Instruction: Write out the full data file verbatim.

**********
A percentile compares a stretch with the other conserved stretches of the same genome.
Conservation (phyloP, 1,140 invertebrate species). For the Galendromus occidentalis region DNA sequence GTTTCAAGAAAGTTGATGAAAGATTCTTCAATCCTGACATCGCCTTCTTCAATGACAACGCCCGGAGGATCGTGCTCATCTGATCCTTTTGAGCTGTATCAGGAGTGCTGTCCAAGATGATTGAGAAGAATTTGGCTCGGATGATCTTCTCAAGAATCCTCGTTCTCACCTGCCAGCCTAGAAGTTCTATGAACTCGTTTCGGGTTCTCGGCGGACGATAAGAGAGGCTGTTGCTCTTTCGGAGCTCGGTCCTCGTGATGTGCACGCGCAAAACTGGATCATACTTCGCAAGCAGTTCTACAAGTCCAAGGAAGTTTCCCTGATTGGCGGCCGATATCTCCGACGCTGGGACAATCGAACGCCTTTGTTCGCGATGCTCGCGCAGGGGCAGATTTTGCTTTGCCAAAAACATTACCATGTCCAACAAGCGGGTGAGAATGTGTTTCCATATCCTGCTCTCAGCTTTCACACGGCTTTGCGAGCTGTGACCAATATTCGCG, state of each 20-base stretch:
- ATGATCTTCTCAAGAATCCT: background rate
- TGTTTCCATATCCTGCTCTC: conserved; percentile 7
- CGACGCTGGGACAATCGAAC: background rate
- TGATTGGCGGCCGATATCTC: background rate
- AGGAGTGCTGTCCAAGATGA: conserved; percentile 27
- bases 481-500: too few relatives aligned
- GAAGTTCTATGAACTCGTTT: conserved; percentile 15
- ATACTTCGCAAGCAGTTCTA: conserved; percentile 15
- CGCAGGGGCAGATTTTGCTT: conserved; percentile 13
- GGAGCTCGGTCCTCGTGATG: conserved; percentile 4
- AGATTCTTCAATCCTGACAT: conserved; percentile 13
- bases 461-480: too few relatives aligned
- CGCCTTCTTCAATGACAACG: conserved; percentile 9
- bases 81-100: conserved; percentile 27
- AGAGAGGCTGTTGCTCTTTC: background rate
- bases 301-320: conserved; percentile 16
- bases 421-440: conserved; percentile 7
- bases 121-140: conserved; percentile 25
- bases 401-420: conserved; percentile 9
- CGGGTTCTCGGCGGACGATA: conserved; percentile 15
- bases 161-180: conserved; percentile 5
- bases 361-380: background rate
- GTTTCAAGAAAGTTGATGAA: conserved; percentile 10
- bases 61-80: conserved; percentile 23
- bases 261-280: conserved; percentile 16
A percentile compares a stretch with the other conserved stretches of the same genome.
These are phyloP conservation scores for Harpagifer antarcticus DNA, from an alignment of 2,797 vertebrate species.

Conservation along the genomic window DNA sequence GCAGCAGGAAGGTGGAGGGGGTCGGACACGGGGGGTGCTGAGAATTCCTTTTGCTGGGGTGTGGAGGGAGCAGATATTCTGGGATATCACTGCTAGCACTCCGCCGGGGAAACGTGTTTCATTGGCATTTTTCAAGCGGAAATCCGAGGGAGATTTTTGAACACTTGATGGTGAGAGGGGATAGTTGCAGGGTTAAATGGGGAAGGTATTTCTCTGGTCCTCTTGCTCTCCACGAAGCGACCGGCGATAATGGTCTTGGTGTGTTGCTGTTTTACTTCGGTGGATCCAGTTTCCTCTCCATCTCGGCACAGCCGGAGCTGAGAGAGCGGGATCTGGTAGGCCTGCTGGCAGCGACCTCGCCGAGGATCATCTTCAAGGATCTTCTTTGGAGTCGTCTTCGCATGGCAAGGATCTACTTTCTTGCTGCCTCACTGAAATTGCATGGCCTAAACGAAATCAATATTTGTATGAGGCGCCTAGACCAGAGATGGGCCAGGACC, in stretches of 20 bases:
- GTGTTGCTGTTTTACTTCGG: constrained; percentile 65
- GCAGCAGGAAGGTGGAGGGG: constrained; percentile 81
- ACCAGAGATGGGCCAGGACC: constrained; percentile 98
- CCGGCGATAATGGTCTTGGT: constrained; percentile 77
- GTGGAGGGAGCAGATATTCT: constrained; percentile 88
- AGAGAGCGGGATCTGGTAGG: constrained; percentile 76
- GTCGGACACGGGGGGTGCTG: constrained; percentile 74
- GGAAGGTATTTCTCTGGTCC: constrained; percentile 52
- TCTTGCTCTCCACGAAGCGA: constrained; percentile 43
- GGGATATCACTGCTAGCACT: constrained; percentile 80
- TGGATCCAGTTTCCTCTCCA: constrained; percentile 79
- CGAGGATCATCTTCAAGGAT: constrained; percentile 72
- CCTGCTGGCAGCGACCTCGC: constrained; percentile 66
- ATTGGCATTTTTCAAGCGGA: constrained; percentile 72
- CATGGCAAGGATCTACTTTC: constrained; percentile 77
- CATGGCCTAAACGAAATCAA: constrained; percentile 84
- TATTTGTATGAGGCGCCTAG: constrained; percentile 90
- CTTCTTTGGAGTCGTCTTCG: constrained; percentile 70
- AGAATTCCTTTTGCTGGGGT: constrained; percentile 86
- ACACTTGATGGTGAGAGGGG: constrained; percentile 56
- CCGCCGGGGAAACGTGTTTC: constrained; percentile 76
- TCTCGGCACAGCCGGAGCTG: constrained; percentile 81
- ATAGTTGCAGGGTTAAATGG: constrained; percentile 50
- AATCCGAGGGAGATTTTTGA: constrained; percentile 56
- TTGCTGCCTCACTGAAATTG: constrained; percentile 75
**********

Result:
A percentile compares a stretch with the other conserved stretches of the same genome.
Conservation (phyloP, 1,140 invertebrate species). For the Galendromus occidentalis region DNA sequence GTTTCAAGAAAGTTGATGAAAGATTCTTCAATCCTGACATCGCCTTCTTCAATGACAACGCCCGGAGGATCGTGCTCATCTGATCCTTTTGAGCTGTATCAGGAGTGCTGTCCAAGATGATTGAGAAGAATTTGGCTCGGATGATCTTCTCAAGAATCCTCGTTCTCACCTGCCAGCCTAGAAGTTCTATGAACTCGTTTCGGGTTCTCGGCGGACGATAAGAGAGGCTGTTGCTCTTTCGGAGCTCGGTCCTCGTGATGTGCACGCGCAAAACTGGATCATACTTCGCAAGCAGTTCTACAAGTCCAAGGAAGTTTCCCTGATTGGCGGCCGATATCTCCGACGCTGGGACAATCGAACGCCTTTGTTCGCGATGCTCGCGCAGGGGCAGATTTTGCTTTGCCAAAAACATTACCATGTCCAACAAGCGGGTGAGAATGTGTTTCCATATCCTGCTCTCAGCTTTCACACGGCTTTGCGAGCTGTGACCAATATTCGCG, state of each 20-base stretch:
- ATGATCTTCTCAAGAATCCT: background rate
- TGTTTCCATATCCTGCTCTC: conserved; percentile 7
- CGACGCTGGGACAATCGAAC: background rate
- TGATTGGCGGCCGATATCTC: background rate
- AGGAGTGCTGTCCAAGATGA: conserved; percentile 27
- bases 481-500: too few relatives aligned
- GAAGTTCTATGAACTCGTTT: conserved; percentile 15
- ATACTTCGCAAGCAGTTCTA: conserved; percentile 15
- CGCAGGGGCAGATTTTGCTT: conserved; percentile 13
- GGAGCTCGGTCCTCGTGATG: conserved; percentile 4
- AGATTCTTCAATCCTGACAT: conserved; percentile 13
- bases 461-480: too few relatives aligned
- CGCCTTCTTCAATGACAACG: conserved; percentile 9
- bases 81-100: conserved; percentile 27
- AGAGAGGCTGTTGCTCTTTC: background rate
- bases 301-320: conserved; percentile 16
- bases 421-440: conserved; percentile 7
- bases 121-140: conserved; percentile 25
- bases 401-420: conserved; percentile 9
- CGGGTTCTCGGCGGACGATA: conserved; percentile 15
- bases 161-180: conserved; percentile 5
- bases 361-380: background rate
- GTTTCAAGAAAGTTGATGAA: conserved; percentile 10
- bases 61-80: conserved; percentile 23
- bases 261-280: conserved; percentile 16
A percentile compares a stretch with the other conserved stretches of the same genome.
These are phyloP conservation scores for Harpagifer antarcticus DNA, from an alignment of 2,797 vertebrate species.

Conservation along the genomic window DNA sequence GCAGCAGGAAGGTGGAGGGGGTCGGACACGGGGGGTGCTGAGAATTCCTTTTGCTGGGGTGTGGAGGGAGCAGATATTCTGGGATATCACTGCTAGCACTCCGCCGGGGAAACGTGTTTCATTGGCATTTTTCAAGCGGAAATCCGAGGGAGATTTTTGAACACTTGATGGTGAGAGGGGATAGTTGCAGGGTTAAATGGGGAAGGTATTTCTCTGGTCCTCTTGCTCTCCACGAAGCGACCGGCGATAATGGTCTTGGTGTGTTGCTGTTTTACTTCGGTGGATCCAGTTTCCTCTCCATCTCGGCACAGCCGGAGCTGAGAGAGCGGGATCTGGTAGGCCTGCTGGCAGCGACCTCGCCGAGGATCATCTTCAAGGATCTTCTTTGGAGTCGTCTTCGCATGGCAAGGATCTACTTTCTTGCTGCCTCACTGAAATTGCATGGCCTAAACGAAATCAATATTTGTATGAGGCGCCTAGACCAGAGATGGGCCAGGACC, in stretches of 20 bases:
- GTGTTGCTGTTTTACTTCGG: constrained; percentile 65
- GCAGCAGGAAGGTGGAGGGG: constrained; percentile 81
- ACCAGAGATGGGCCAGGACC: constrained; percentile 98
- CCGGCGATAATGGTCTTGGT: constrained; percentile 77
- GTGGAGGGAGCAGATATTCT: constrained; percentile 88
- AGAGAGCGGGATCTGGTAGG: constrained; percentile 76
- GTCGGACACGGGGGGTGCTG: constrained; percentile 74
- GGAAGGTATTTCTCTGGTCC: constrained; percentile 52
- TCTTGCTCTCCACGAAGCGA: constrained; percentile 43
- GGGATATCACTGCTAGCACT: constrained; percentile 80
- TGGATCCAGTTTCCTCTCCA: constrained; percentile 79
- CGAGGATCATCTTCAAGGAT: constrained; percentile 72
- CCTGCTGGCAGCGACCTCGC: constrained; percentile 66
- ATTGGCATTTTTCAAGCGGA: constrained; percentile 72
- CATGGCAAGGATCTACTTTC: constrained; percentile 77
- CATGGCCTAAACGAAATCAA: constrained; percentile 84
- TATTTGTATGAGGCGCCTAG: constrained; percentile 90
- CTTCTTTGGAGTCGTCTTCG: constrained; percentile 70
- AGAATTCCTTTTGCTGGGGT: constrained; percentile 86
- ACACTTGATGGTGAGAGGGG: constrained; percentile 56
- CCGCCGGGGAAACGTGTTTC: constrained; percentile 76
- TCTCGGCACAGCCGGAGCTG: constrained; percentile 81
- ATAGTTGCAGGGTTAAATGG: constrained; percentile 50
- AATCCGAGGGAGATTTTTGA: constrained; percentile 56
- TTGCTGCCTCACTGAAATTG: constrained; percentile 75